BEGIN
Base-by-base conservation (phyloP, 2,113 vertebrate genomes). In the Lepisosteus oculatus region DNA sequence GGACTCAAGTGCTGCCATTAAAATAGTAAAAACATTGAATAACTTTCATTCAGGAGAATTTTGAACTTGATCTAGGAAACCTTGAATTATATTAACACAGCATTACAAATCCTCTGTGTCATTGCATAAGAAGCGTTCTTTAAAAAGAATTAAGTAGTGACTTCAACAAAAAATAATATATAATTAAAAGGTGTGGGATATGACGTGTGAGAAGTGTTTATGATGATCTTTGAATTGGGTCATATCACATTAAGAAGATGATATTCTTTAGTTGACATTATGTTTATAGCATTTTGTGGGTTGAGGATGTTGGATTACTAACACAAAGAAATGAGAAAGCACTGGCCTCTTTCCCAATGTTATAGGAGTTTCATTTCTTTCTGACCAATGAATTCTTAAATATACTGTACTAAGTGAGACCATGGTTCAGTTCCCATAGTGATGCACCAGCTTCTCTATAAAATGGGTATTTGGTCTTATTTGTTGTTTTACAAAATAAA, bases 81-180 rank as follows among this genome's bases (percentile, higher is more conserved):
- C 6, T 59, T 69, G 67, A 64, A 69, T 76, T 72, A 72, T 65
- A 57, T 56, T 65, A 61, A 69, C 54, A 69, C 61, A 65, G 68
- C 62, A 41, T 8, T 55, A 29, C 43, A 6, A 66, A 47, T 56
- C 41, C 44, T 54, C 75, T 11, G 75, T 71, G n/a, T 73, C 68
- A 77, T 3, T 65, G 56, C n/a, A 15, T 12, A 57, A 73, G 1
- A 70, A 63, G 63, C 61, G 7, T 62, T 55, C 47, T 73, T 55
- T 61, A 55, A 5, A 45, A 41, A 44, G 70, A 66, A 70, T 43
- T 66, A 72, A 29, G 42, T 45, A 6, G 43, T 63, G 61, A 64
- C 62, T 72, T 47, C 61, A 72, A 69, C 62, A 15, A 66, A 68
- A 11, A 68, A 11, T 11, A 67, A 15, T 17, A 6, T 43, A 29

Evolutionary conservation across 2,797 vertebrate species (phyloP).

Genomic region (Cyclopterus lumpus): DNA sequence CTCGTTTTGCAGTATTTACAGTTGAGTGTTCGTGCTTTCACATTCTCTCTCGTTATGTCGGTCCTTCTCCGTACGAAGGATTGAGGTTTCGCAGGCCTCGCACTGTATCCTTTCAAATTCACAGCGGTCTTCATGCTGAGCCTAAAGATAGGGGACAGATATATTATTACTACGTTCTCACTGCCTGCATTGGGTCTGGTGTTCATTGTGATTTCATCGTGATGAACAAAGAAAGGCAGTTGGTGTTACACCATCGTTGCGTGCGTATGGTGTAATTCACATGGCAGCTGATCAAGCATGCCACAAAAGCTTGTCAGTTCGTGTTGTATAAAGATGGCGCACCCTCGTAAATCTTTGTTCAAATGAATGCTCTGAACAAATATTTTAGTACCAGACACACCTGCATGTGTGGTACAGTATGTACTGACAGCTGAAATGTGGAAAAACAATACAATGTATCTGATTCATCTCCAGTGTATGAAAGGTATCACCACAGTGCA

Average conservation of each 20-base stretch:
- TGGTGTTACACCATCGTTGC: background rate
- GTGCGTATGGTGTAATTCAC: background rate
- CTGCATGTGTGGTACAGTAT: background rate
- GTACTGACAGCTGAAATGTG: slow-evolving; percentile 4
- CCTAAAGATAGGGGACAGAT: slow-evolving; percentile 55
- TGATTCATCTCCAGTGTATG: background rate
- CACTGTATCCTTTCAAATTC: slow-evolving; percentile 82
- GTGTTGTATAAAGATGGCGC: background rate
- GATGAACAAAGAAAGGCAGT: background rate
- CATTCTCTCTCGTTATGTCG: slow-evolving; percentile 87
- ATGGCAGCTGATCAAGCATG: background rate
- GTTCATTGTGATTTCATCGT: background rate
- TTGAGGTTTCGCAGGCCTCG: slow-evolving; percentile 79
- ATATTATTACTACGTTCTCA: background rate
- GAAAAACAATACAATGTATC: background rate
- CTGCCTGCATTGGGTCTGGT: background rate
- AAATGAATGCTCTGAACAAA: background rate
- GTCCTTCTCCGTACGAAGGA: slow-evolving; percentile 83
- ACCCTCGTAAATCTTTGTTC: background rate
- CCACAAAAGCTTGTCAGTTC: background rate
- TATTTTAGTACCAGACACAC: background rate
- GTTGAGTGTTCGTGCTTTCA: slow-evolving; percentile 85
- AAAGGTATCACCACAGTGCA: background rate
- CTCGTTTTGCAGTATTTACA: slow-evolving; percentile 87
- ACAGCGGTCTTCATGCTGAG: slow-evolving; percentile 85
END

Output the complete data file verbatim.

Base-by-base conservation (phyloP, 2,113 vertebrate genomes). In the Lepisosteus oculatus region DNA sequence GGACTCAAGTGCTGCCATTAAAATAGTAAAAACATTGAATAACTTTCATTCAGGAGAATTTTGAACTTGATCTAGGAAACCTTGAATTATATTAACACAGCATTACAAATCCTCTGTGTCATTGCATAAGAAGCGTTCTTTAAAAAGAATTAAGTAGTGACTTCAACAAAAAATAATATATAATTAAAAGGTGTGGGATATGACGTGTGAGAAGTGTTTATGATGATCTTTGAATTGGGTCATATCACATTAAGAAGATGATATTCTTTAGTTGACATTATGTTTATAGCATTTTGTGGGTTGAGGATGTTGGATTACTAACACAAAGAAATGAGAAAGCACTGGCCTCTTTCCCAATGTTATAGGAGTTTCATTTCTTTCTGACCAATGAATTCTTAAATATACTGTACTAAGTGAGACCATGGTTCAGTTCCCATAGTGATGCACCAGCTTCTCTATAAAATGGGTATTTGGTCTTATTTGTTGTTTTACAAAATAAA, bases 81-180 rank as follows among this genome's bases (percentile, higher is more conserved):
- C 6, T 59, T 69, G 67, A 64, A 69, T 76, T 72, A 72, T 65
- A 57, T 56, T 65, A 61, A 69, C 54, A 69, C 61, A 65, G 68
- C 62, A 41, T 8, T 55, A 29, C 43, A 6, A 66, A 47, T 56
- C 41, C 44, T 54, C 75, T 11, G 75, T 71, G n/a, T 73, C 68
- A 77, T 3, T 65, G 56, C n/a, A 15, T 12, A 57, A 73, G 1
- A 70, A 63, G 63, C 61, G 7, T 62, T 55, C 47, T 73, T 55
- T 61, A 55, A 5, A 45, A 41, A 44, G 70, A 66, A 70, T 43
- T 66, A 72, A 29, G 42, T 45, A 6, G 43, T 63, G 61, A 64
- C 62, T 72, T 47, C 61, A 72, A 69, C 62, A 15, A 66, A 68
- A 11, A 68, A 11, T 11, A 67, A 15, T 17, A 6, T 43, A 29

Evolutionary conservation across 2,797 vertebrate species (phyloP).

Genomic region (Cyclopterus lumpus): DNA sequence CTCGTTTTGCAGTATTTACAGTTGAGTGTTCGTGCTTTCACATTCTCTCTCGTTATGTCGGTCCTTCTCCGTACGAAGGATTGAGGTTTCGCAGGCCTCGCACTGTATCCTTTCAAATTCACAGCGGTCTTCATGCTGAGCCTAAAGATAGGGGACAGATATATTATTACTACGTTCTCACTGCCTGCATTGGGTCTGGTGTTCATTGTGATTTCATCGTGATGAACAAAGAAAGGCAGTTGGTGTTACACCATCGTTGCGTGCGTATGGTGTAATTCACATGGCAGCTGATCAAGCATGCCACAAAAGCTTGTCAGTTCGTGTTGTATAAAGATGGCGCACCCTCGTAAATCTTTGTTCAAATGAATGCTCTGAACAAATATTTTAGTACCAGACACACCTGCATGTGTGGTACAGTATGTACTGACAGCTGAAATGTGGAAAAACAATACAATGTATCTGATTCATCTCCAGTGTATGAAAGGTATCACCACAGTGCA

Average conservation of each 20-base stretch:
- TGGTGTTACACCATCGTTGC: background rate
- GTGCGTATGGTGTAATTCAC: background rate
- CTGCATGTGTGGTACAGTAT: background rate
- GTACTGACAGCTGAAATGTG: slow-evolving; percentile 4
- CCTAAAGATAGGGGACAGAT: slow-evolving; percentile 55
- TGATTCATCTCCAGTGTATG: background rate
- CACTGTATCCTTTCAAATTC: slow-evolving; percentile 82
- GTGTTGTATAAAGATGGCGC: background rate
- GATGAACAAAGAAAGGCAGT: background rate
- CATTCTCTCTCGTTATGTCG: slow-evolving; percentile 87
- ATGGCAGCTGATCAAGCATG: background rate
- GTTCATTGTGATTTCATCGT: background rate
- TTGAGGTTTCGCAGGCCTCG: slow-evolving; percentile 79
- ATATTATTACTACGTTCTCA: background rate
- GAAAAACAATACAATGTATC: background rate
- CTGCCTGCATTGGGTCTGGT: background rate
- AAATGAATGCTCTGAACAAA: background rate
- GTCCTTCTCCGTACGAAGGA: slow-evolving; percentile 83
- ACCCTCGTAAATCTTTGTTC: background rate
- CCACAAAAGCTTGTCAGTTC: background rate
- TATTTTAGTACCAGACACAC: background rate
- GTTGAGTGTTCGTGCTTTCA: slow-evolving; percentile 85
- AAAGGTATCACCACAGTGCA: background rate
- CTCGTTTTGCAGTATTTACA: slow-evolving; percentile 87
- ACAGCGGTCTTCATGCTGAG: slow-evolving; percentile 85